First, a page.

Amid renovations and renewed business in downtown Springdale, a new restaurant plans to add unique flavor to the district.
Bauhaus Biergarten will bring a taste of Germany when it opens later this year in the Monarch Building at 326 Holcomb St.
"The concept is basically a small indoor bar with an associated sort of sausage house food trailer and then an outdoor beer garden," says Daniel Hintz, Operating Partner with Jennifer Hill Booker and founder of local firm Velocity Group.
A simple concept, but Hintz and Booker, who is a professional chef, author and entrepreneur, see it as an opportunity for both foodies and the region's growing food scene.
As the culinary mind behind the restaurant, Booker hopes Bauhaus will bring the opportunity for "people who wouldn't normally travel outside of the United States to kind of get Europe to come right to them."
Since Hintz and Booker met in Northwest Arkansas several years ago, mutual experiences involving German food and culture have been a connecting point.
"I'm from Milwaukee, Wisconsin, and so definitely grew up among that sort of German American diaspora," Hintz said about his inspiration for the project.
Booker spent four years in Europe, including a year at Paris culinary school Le Cordon Bleu. During those years, she got to know the ins and outs of many culinary traditions, but especially the distinctive cuisine of Germany.
"It imprinted in my mind a different way of looking at food and a different way to share that experience with the community," Booker said.
Together they realized their experiences with German cuisine could become a part of what Booker calls the current "renaissance of food and art in Northwest Arkansas."
"It was an easy collaboration," she said.
Beyond the food, the restaurant will have more subtle links to Europe.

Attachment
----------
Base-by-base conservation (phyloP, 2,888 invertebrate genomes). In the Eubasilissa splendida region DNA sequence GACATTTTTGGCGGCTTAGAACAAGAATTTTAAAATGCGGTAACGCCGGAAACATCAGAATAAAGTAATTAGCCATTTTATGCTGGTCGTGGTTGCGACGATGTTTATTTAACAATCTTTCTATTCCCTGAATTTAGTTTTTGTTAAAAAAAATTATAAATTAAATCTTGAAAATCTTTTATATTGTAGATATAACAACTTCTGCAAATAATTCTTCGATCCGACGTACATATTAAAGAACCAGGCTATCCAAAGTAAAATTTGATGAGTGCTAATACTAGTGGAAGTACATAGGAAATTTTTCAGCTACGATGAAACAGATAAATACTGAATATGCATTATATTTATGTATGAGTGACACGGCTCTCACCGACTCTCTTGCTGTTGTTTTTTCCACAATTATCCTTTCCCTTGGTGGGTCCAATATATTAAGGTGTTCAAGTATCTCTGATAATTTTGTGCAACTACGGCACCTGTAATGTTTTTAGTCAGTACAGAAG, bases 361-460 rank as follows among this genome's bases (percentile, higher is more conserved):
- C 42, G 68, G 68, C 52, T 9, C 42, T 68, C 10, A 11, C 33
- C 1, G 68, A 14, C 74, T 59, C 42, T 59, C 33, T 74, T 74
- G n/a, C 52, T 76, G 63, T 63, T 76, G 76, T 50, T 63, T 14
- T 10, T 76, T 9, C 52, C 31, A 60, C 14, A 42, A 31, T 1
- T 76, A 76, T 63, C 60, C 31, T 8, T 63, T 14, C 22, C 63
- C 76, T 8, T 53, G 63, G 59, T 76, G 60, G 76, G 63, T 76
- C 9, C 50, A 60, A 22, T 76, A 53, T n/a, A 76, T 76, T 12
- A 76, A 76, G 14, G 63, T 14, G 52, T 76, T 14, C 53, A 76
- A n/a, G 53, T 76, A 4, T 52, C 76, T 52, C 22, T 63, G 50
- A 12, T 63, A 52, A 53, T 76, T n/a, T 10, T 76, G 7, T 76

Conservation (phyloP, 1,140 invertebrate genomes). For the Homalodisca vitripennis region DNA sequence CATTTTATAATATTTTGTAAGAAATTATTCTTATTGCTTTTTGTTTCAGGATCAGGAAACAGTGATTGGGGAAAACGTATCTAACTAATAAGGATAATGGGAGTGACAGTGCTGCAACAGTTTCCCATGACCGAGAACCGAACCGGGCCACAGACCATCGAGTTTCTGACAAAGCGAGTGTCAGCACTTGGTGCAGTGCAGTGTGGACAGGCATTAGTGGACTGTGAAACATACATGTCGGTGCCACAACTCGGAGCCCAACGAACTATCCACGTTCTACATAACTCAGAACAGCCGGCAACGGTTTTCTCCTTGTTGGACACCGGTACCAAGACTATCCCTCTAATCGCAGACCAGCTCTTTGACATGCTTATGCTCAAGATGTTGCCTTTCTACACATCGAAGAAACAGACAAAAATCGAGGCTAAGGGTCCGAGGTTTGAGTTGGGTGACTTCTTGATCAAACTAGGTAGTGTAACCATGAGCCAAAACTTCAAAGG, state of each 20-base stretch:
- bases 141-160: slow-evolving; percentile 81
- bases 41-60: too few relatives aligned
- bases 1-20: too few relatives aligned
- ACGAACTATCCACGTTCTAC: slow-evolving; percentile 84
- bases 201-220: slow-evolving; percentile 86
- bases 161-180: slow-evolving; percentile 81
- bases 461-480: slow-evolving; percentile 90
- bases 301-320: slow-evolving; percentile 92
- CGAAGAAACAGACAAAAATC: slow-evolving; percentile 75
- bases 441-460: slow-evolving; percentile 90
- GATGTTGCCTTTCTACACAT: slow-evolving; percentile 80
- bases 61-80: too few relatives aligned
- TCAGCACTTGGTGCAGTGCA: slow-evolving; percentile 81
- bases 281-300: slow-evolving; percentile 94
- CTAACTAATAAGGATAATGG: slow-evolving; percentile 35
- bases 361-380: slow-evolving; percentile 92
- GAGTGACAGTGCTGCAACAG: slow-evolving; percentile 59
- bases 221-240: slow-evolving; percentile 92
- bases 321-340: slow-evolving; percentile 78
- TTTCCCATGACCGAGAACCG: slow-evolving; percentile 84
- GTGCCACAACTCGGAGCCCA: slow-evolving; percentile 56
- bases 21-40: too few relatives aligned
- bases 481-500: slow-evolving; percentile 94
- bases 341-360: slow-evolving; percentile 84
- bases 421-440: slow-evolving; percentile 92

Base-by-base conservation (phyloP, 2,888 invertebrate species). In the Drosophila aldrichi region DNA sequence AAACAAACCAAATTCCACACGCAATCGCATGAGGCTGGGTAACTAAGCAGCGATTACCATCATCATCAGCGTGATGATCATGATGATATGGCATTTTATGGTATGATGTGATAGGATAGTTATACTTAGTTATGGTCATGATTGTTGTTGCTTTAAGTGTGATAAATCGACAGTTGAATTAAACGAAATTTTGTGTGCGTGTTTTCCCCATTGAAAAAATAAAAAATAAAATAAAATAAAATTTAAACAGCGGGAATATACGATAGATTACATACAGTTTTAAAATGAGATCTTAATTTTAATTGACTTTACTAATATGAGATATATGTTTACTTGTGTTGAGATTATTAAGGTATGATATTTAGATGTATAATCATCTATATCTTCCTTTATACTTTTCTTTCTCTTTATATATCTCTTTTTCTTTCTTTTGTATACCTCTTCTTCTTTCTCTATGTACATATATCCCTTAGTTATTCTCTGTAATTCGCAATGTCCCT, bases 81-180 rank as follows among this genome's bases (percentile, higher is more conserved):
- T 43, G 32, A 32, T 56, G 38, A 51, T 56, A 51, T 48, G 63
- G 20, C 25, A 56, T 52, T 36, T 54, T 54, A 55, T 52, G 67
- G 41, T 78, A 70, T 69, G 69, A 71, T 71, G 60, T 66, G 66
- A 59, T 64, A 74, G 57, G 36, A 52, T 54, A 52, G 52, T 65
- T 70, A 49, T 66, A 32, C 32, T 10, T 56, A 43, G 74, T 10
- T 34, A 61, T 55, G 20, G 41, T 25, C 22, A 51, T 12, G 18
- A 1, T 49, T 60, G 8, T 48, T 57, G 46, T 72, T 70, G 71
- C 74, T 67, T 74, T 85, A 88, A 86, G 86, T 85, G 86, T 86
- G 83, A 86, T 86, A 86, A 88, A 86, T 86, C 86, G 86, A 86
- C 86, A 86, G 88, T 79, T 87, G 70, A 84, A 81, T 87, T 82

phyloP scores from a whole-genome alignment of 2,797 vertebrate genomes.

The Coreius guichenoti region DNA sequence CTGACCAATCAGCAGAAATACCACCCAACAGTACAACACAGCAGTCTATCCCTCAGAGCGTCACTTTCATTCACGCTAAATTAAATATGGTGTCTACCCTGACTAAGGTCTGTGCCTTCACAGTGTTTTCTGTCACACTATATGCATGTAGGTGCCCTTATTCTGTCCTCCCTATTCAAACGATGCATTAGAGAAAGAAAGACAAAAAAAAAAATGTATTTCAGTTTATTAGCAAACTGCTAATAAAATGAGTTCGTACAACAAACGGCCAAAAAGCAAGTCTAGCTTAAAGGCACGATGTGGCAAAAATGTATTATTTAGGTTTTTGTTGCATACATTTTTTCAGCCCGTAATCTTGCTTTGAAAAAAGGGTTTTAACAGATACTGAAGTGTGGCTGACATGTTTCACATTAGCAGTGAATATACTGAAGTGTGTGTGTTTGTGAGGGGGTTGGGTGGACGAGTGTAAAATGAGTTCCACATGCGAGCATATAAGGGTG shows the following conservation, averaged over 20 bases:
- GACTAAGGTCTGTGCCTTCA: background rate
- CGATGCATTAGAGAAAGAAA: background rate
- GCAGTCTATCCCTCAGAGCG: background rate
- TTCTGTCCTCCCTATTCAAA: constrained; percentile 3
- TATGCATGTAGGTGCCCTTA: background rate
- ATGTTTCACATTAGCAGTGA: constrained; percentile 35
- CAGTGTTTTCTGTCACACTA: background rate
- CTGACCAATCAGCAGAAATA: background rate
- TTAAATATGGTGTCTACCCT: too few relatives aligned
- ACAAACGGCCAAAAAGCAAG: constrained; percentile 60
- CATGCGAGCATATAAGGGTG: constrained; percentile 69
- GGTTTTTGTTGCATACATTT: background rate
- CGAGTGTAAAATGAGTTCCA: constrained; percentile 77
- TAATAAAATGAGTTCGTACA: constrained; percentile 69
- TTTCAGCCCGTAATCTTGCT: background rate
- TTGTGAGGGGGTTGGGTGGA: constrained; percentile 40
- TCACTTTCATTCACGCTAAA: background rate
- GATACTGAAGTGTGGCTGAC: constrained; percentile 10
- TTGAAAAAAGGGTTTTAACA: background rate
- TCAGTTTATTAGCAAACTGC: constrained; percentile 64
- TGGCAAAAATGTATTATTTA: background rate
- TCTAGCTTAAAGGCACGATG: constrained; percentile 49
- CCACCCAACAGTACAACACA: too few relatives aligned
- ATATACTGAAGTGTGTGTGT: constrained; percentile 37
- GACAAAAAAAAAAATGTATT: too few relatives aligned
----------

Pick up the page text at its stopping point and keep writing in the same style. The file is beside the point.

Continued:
The restaurant's name comes from an influential German art movement and school.
"The building itself actually has connections to Germany," Hintz said. "The Monarch Building was actually built in 1947 by German artisans that were flown over to Springdale soon after World War II to build the apartment for a doctor."
Bringing notable visiting chefs into Northwest Arkansas, participating in events like Oktoberfest and offering special membership programs are all goals for Bauhaus. They'll also aim to use local produce, he said.
"We will be focusing as much as we can on local product," Hintz said. "We're constantly looking at creative ways to incorporate local product, unique from places like Wisconsin and it's gonna be the same thing with our beer selection. We're going to be focusing on taps primarily with German beers, but we also have several Wisconsin beers that we have our eyes on."
Booker, who has written two cookbooks and a children's book and competed on Food Network's Cutthroat Kitchen, also knows something about local produce and sustainable cooking practices, having worked with the James Beard Foundation as a member of its Food Waste Advisory Council.
She's been slowly transitioning to the region from Atlanta over the last few months, she said. "It's a community that really wants a food scene and is ready and kind of embracing it, so that's exciting to me to get to bring my brand of southern global cuisine to Northwest Arkansas."
"It's the collaboration around food, but it isn't just about Bauhaus," Hintz said. "We hope the concept sort of contributes to the newly established arts and creative district in downtown Springdale and to the overall renaissance of downtown Springdale."